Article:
PlayStation Studios head Herman Hulst addressed concerns about the studio and Sony distancing themselves from Japan.
Hulst’s comments came in a lengthy interview with Sony Interactive Entertainment Content Communications Senior Director Sid Shurman that was published to the PlayStation Blog.
Shuman asked Hulst, “Another topic that’s been out there recently is Japan. Do you feel that, from the PlayStation Studios perspective, that Japan is still a big focus for development? Or are you maybe considering a shift to a more Western focus for game development?”
Hulst responded, “Oh no, I want to be very clear that Japanese games and Japanese talent remain extremely important to PlayStation Studios and to Sony Interactive Entertainment.”
“Japan and Asia are strongly associated with our legacy: the success of Sony, the PlayStation brand, and many of our iconic PlayStation franchises were actually born in that region,” he added.
Hulst continued, “I remember watching the PlayStation 5 Showcase event from last year. It struck me how much Japanese influence there was in the games that we showed. And what a key part of PlayStation’s DNA that is. It’s one of the things that makes PlayStation different, unique in my mind.”
The PlayStation Studios boss then stated, “I know the potential from high-quality games from Japan and Asia, and some of the best development talent in the world is found there. They have that history of innovation, of craftsmanship and skill, that pride and team spirit. We very much want to continue those traditions.”
He went on to mention two teams in the PlayStation family, “Polyphony Digital is such an important part of the PlayStation family, making the best driving simulation games in the world. We’re building Team Asobi in Tokyo, a world-class studio that are developing a franchise for all ages with global appeal. Such a creative team.”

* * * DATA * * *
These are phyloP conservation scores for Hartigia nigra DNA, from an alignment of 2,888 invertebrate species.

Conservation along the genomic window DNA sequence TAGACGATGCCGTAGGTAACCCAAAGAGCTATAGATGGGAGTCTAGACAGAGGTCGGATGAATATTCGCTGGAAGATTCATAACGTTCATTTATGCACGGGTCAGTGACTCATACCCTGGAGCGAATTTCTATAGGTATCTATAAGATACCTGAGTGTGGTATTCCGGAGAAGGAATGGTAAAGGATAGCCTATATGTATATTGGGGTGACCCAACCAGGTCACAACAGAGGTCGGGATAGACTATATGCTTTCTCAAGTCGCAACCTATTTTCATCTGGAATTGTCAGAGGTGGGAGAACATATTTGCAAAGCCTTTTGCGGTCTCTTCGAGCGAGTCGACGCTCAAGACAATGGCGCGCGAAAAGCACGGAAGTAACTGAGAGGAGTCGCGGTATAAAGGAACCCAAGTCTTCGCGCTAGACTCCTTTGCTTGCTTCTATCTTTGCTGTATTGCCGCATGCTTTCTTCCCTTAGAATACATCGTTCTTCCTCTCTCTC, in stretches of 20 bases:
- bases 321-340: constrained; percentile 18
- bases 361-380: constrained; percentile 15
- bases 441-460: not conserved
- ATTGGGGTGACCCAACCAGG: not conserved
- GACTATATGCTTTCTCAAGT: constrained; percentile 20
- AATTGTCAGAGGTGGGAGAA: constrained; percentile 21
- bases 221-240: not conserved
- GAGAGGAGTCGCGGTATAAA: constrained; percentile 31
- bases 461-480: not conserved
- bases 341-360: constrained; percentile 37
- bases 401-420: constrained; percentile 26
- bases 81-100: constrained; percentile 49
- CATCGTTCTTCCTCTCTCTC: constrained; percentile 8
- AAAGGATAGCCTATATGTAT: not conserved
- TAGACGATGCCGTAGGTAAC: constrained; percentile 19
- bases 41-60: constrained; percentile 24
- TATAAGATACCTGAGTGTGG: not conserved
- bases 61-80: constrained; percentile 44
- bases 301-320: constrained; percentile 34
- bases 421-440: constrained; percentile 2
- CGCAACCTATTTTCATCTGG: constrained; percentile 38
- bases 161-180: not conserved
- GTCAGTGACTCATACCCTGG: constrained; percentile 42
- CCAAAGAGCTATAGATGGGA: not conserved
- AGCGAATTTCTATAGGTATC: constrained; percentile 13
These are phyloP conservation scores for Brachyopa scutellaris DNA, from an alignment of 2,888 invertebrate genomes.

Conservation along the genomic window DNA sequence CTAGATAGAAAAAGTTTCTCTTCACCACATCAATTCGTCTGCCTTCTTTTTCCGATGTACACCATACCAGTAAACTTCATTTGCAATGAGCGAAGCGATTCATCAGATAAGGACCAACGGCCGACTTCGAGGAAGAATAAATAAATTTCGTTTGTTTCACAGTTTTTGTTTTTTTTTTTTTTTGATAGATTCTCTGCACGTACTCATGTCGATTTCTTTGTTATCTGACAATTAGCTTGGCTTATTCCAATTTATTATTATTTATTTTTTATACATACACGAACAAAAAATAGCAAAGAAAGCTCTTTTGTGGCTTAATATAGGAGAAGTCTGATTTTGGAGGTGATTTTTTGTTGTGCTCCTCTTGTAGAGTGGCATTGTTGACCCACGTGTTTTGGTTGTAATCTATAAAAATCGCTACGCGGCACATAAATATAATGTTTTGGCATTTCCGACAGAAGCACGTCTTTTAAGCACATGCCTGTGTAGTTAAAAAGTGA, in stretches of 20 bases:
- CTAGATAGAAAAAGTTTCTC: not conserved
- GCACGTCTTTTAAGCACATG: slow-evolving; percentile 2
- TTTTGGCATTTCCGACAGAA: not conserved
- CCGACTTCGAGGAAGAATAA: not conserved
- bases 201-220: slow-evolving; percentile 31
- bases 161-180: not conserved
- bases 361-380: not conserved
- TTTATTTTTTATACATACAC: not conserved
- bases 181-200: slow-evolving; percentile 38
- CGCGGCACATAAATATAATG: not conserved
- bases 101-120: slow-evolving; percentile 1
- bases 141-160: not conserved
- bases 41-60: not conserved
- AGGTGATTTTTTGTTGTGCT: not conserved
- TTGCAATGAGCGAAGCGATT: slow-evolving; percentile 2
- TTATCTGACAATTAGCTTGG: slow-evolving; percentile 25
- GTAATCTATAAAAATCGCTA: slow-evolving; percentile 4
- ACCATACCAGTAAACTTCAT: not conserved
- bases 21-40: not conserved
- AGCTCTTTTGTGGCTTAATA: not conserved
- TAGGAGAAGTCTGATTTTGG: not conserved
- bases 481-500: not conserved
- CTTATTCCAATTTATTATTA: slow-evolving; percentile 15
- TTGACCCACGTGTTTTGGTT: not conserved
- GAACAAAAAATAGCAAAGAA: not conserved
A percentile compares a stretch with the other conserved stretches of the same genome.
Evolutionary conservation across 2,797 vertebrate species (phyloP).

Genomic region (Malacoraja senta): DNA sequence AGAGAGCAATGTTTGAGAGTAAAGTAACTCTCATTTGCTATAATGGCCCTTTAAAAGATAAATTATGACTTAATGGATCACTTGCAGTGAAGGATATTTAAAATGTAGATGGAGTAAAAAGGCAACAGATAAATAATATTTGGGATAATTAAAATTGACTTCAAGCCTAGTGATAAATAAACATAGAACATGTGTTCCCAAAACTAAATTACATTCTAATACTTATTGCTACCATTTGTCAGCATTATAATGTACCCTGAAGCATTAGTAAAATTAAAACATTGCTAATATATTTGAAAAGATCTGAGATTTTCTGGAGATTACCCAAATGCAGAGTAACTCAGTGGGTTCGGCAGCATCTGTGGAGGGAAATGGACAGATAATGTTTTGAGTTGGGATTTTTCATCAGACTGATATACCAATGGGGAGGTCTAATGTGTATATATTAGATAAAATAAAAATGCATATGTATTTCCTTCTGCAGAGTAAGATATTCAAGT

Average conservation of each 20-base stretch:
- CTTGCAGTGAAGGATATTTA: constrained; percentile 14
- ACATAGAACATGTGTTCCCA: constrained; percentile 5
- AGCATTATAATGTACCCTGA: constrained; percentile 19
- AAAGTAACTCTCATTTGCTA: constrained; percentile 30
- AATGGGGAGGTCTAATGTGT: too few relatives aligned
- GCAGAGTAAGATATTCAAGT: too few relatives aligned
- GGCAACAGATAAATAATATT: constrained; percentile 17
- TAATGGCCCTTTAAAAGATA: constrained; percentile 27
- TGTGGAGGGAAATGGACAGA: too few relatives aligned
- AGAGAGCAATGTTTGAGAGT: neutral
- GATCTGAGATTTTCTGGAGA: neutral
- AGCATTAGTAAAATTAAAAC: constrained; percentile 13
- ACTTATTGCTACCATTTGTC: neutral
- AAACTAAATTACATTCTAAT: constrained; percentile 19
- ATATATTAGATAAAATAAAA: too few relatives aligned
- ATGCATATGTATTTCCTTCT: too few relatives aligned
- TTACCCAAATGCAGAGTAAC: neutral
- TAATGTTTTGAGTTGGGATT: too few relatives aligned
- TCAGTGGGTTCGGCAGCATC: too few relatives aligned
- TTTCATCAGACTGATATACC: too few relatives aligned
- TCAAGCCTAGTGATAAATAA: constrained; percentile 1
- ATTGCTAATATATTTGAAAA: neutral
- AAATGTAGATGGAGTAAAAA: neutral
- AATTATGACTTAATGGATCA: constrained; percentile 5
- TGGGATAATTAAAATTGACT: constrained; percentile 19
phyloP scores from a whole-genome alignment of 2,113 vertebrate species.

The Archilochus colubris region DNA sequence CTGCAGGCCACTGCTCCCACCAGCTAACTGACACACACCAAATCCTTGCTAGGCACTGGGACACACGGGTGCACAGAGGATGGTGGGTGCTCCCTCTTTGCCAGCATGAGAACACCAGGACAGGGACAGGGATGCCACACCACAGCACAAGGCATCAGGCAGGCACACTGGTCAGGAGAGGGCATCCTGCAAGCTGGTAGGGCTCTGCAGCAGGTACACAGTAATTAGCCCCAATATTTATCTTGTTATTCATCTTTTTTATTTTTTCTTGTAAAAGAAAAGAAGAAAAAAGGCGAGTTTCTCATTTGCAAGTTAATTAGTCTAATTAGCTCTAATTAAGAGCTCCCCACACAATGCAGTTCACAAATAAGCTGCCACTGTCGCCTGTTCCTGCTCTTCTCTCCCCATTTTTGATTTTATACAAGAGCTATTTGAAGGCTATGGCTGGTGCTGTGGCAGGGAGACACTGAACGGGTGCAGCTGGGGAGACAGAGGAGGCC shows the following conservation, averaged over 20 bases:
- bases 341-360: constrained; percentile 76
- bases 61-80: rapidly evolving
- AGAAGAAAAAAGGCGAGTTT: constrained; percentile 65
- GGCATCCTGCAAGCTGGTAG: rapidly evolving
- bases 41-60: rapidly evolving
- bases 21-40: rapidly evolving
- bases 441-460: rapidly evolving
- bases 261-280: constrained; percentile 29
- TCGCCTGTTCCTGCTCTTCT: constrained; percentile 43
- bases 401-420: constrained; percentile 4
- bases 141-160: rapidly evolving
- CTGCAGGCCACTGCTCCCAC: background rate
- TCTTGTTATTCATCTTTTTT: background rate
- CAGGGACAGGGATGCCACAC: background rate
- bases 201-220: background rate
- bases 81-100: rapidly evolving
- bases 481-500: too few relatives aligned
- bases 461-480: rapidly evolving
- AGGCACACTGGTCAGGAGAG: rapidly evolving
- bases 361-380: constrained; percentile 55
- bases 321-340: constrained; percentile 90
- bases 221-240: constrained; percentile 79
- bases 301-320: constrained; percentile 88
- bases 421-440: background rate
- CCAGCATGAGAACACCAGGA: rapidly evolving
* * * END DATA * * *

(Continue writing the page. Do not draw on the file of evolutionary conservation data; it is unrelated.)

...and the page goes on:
He concluded answering the question saying, “And alongside Asobi, we will continue to maintain and build partnerships through our external development team. So I’m really excited about the future of PlayStation games from Japan, and Asia. And I’m grateful for the interest and passionate support for our Japanese teams.”
ACE Research Institute’s Hideki Yasuda published a damning article in Gamesindustry.biz Japan back in January.
In that write-up, Yasuda claimed, “Quantitative analysis shows that Sony is not taking Japan seriously.”
He added, “That is why users have accused Sony of disregarding the Japanese market and why it’s not unreasonable for those users to feel a sense of hopelessness.”
In fact, Yasuda noted that Japanese players are just abandoning the brand altogether, “Japanese users aren’t likely to channel their dissatisfaction on social media, so US SIE HQ staff might perceive that as the Japanese just politely accepting whatever is given to them, regardless of how cold they have actually become.”
“However, that couldn’t be further from the truth: they’ve simply begun to vanish into the sunset quietly,” he asserted.
To back up Yasuda’s claims, it was reported that Sony sold less than one million PlayStation units in Japan throughout all of 2020. It would be the console lines worst sales numbers since it launched in 1994.
A graph from Ace Research Institute shared to Twitter by Rayforcegame revealed that the Nintendo Switch dominates the Japanese market with 99% of all video game sales. Sony clocked in with the other 1%.
In February, Sony closed Tokyo-based JAPAN Studio the in-house team who developed Gravity Rush, Ape Escape, and The Last Guardian.
Sony explained the closure, “In an effort to further strengthen business operations, SIE can confirm PlayStation Studios JAPAN Studio will be re-organized into a new organization on April 1.”
What is interesting about Hulst’s comments is that he kept the focus on Japanese developers rather than Japanese consumers.
And that might be more telling than anything he did say. He didn’t actually address the brand’s decline in Japan.
While he didn’t address the decline in Japan, what he did say about Japan was interesting as well.
He talks about Japan being part of Sony’s success in the past tense. It’s not future focused.
It’s almost a tacit admittance that the focus is not on Japan and won’t really be in the future.
What do you make of Hulst’s comments?